Put in team players and you get a team performance. At Goodison Park, the old guard were handed their long-awaited return and they responded with the sort of gutsy committed display that is the least we expect but have seldom seen of late. We’ve got our City back.
It perhaps shouldn’t be a surprise that the Tigers were at their best once shorn of all bar one of the last batch of signings. Abel Hernández escapes any culpability – he’s just become a dad back home in Uruguay and hasn’t been able to train – but the two feckless loanees were not on show – the other Uruguayan one suspended, the French one binned – inducing a back to basics approach from Steve Bruce, more so when the ineffective Senegalese one bumbled away after less than hour, limping and listless, to be replaced by another of the clubmen. The professionalism of the players Bruce had willingly jettisoned back in September showed up everything a supporter hopes to see in the attitude and pride of a Hull City player. There may not be the raw talent in Stephen Quinn, David Meyler and Liam Rosenior that other more exotic acquisitions may possess, but right now hunger and desire is far more important as City seemed set to hurtle towards propping up the Premier League. These three players epitomised the spirit of the team. Meanwhile, the introduction of Sone Aluko, a player confronted by demons more than most lately, won us a point.
It’s also, quite intriguingly, not an exact science, as Curtis Davies had also been dropped. It had been mooted, with a slightly wide-eyed astonishment, that the captain was becoming as much a defensive liability this season as he had been a steadfast leader and behemoth over the last campaign. Bruce, having done similar to Tom Huddlestone at Old Trafford on Saturday, put his primary centre back on the bench and reverted to a 4-4-2, with James Chester and Michael Dawson looking after each other as a pair.
The team had a packed midfield and read thus: McGregor; Elmohamady, Chester, Dawson, Rosenior; Diamé, Meyler, Huddlestone, Livermore, Quinn; Jelavić. Hatem Ben Arfa wasn’t even on the bench.
A slightly sparse turnout from the correct end of the M62 cheered the Tigers on, with ample standing room in the infamous Lower Bullens area, a viewing zone with ceilings so low you feel like you’re watching proceedings from inside a pillar box. Yet it was loud and it was enjoyably dark in humour, and City started brightly enough. It took 13 minutes for Everton to have a shot, with Romelu Lukaku aiming a power drive into Allan McGregor’s midriff, and by then City had gone for a number of aerial duels in the box thanks to Elmohamady’s overlaps and some decently delivered set-pieces. Nikica Jelavić headed one just wide via a deflection and another a few yards over, and Chester was unfairly but inevitably penalised when challenging Tim Howard for another and winning the duel.
When Everton scored, which didn’t seem an obvious occurrence if you weren’t primed in the habits and incontrovertible course of events that follow the Tigers everywhere, the heads visibly dropped and City began to panic. This was worrying stuff, as until Lukaku had smashed in a simple finish from Kevin Mirallas clever stop-start run and drag from the byline, the Tigers were comfortable. Perhaps Everton, a stylish and intricate side built on the tactic of patience so beloved of their manager, were allowing City to be comfortable. Even so, the concession of a mere goal when things had looked reasonably promising should not have instantly restored the clueless, decapitated fowl operation that proceeded. It was desperate. Everton now looked, with 15 minutes left of the half, in a mood to pick off goals two and three, maybe more than this, before the whistle sounded. Should they have chosen to, of course.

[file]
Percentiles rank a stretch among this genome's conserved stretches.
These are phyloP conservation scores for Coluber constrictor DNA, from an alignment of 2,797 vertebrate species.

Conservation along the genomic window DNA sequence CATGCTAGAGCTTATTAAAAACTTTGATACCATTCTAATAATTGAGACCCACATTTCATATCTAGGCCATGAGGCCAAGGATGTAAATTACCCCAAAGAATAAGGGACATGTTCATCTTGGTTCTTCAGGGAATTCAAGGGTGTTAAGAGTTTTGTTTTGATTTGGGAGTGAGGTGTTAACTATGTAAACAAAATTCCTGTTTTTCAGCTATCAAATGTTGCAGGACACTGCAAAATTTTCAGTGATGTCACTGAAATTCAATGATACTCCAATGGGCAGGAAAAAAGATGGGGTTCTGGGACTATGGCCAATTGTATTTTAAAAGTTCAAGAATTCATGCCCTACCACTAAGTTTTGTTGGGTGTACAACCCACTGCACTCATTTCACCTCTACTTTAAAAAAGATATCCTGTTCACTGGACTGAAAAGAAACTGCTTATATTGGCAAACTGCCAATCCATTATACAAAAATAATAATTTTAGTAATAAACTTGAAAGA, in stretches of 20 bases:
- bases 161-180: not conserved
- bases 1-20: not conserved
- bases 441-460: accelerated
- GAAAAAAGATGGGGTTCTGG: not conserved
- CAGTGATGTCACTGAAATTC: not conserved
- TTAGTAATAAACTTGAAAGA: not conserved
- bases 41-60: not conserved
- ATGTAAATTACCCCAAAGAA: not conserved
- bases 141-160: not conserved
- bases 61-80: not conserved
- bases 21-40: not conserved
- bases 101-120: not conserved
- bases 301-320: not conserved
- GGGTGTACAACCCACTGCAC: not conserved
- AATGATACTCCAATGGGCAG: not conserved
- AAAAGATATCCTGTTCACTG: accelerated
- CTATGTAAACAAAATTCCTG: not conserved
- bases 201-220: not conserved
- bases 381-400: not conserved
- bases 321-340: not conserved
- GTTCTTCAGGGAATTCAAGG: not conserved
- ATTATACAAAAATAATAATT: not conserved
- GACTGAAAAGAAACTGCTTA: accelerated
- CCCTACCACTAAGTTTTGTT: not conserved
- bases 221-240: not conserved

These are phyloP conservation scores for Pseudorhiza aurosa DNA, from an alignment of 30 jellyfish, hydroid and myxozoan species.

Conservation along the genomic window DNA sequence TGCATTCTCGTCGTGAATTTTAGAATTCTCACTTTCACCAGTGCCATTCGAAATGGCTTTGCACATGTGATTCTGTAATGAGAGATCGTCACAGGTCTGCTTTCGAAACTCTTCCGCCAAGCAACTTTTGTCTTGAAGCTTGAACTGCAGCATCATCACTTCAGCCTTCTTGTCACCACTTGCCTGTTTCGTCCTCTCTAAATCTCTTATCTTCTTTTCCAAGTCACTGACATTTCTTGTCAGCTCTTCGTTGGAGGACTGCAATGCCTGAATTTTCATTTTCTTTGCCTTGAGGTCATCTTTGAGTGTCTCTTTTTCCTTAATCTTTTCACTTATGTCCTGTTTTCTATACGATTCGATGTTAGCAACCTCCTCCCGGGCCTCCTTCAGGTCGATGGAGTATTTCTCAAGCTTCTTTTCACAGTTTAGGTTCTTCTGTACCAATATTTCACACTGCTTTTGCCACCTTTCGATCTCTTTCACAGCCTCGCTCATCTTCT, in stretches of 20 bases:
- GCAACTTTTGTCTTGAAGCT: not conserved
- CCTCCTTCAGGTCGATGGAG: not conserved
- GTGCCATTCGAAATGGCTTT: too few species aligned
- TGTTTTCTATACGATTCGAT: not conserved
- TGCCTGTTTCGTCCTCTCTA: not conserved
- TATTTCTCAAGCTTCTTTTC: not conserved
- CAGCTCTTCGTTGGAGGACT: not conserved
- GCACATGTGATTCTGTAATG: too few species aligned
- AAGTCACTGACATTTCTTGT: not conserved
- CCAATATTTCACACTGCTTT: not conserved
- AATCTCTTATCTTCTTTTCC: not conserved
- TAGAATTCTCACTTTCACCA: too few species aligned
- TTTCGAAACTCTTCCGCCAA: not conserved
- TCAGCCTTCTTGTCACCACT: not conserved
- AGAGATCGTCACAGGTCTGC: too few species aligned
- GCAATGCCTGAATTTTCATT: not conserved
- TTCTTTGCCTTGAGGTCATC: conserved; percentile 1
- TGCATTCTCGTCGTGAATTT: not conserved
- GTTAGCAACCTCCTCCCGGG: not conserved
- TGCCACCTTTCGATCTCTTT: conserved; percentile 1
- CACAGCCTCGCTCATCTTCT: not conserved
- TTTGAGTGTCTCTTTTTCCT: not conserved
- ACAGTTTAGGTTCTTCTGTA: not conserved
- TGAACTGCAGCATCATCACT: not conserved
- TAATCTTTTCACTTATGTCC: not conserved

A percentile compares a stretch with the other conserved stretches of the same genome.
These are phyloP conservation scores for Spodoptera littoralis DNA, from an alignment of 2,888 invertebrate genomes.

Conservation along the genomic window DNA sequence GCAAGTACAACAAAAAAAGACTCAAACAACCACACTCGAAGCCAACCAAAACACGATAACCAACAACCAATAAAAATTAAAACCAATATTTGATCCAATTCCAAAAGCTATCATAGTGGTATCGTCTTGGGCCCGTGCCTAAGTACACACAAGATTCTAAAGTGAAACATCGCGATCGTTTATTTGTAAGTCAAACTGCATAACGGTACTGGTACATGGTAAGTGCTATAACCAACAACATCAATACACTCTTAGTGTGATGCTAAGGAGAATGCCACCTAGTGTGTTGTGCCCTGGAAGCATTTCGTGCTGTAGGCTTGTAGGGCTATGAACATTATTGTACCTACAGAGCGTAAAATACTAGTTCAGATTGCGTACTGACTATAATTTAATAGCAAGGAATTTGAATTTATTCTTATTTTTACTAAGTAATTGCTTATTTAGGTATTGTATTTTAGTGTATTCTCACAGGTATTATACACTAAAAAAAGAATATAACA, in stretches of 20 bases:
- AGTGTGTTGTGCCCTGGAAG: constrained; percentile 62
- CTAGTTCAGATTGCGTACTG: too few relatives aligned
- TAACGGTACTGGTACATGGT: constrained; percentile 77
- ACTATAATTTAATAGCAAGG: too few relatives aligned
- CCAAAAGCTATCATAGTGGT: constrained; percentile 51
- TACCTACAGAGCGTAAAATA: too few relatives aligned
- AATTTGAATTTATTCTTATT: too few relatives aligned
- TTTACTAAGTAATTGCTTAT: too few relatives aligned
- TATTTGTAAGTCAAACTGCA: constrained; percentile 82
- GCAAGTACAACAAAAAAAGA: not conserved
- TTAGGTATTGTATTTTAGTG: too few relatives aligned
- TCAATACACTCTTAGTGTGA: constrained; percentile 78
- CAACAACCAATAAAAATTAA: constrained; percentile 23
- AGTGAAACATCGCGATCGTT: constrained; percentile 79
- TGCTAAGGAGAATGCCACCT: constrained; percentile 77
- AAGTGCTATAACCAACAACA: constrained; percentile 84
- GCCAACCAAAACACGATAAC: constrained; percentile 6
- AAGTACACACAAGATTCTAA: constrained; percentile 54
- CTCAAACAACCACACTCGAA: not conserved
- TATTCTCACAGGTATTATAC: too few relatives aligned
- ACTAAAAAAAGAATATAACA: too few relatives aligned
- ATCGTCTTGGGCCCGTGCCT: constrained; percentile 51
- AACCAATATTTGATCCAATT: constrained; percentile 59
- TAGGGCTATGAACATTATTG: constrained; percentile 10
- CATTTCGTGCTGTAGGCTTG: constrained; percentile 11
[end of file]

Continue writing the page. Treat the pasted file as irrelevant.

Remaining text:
Meanwhile, after an enjoyably boisterous ‘City Till I Die’ chant on 19:04, an argument was breaking out behind this author. One chap had commenced an ‘Allam Out’ exclamation afterwards, which got a handful of disciples, but was instantly asked what the hell he thought he was doing by the geezer next to him. The two then had an oddly engaging, mature discussion of the merits or otherwise of everything from the owner and Premier League status to the quality of pies at the KC and whether Sam Sharman was a fitness test away from being the next Peter Beardsley. It was like having an episode of After Dark playing on a peripheral screen near you as you watched the game, only without Oliver Reed getting his knob out.
Everton’s goal hadn’t been necessarily coming, although Mirallas had once previously got a ball in towards Leon Osman who’d backheeled his chance straight to McGregor, but they were now, in taking the lead, totally controlled. Muhamed Bešić curled one chance inches wide after a free kick routine sent City the wrong way in defence, then Lukaku saw his shot blocked by Dawson after the ever-industrious Seamus Coleman found room to cross his way. Phil Jagielka headed Leighton Baines’ cross wide, and mercifully the half-time whistle sounded.
The interval discussion on the concourses, where the pies were good and spiky hairdos took paint off the ceilings, was about the alarming way City had just collapsed, emotionally and tactically, after Lukaku’s goal. And yet there was the usual wonderfully mindless, groundless, spiritual optimism of a good City fan that a whole 45 minutes still existed to put it right. Where this was going to happen, nobody knew, of course. Evidently Steve Bruce did, however, as City absolutely laid into Everton from the off in one of the best halves of football we will see all season.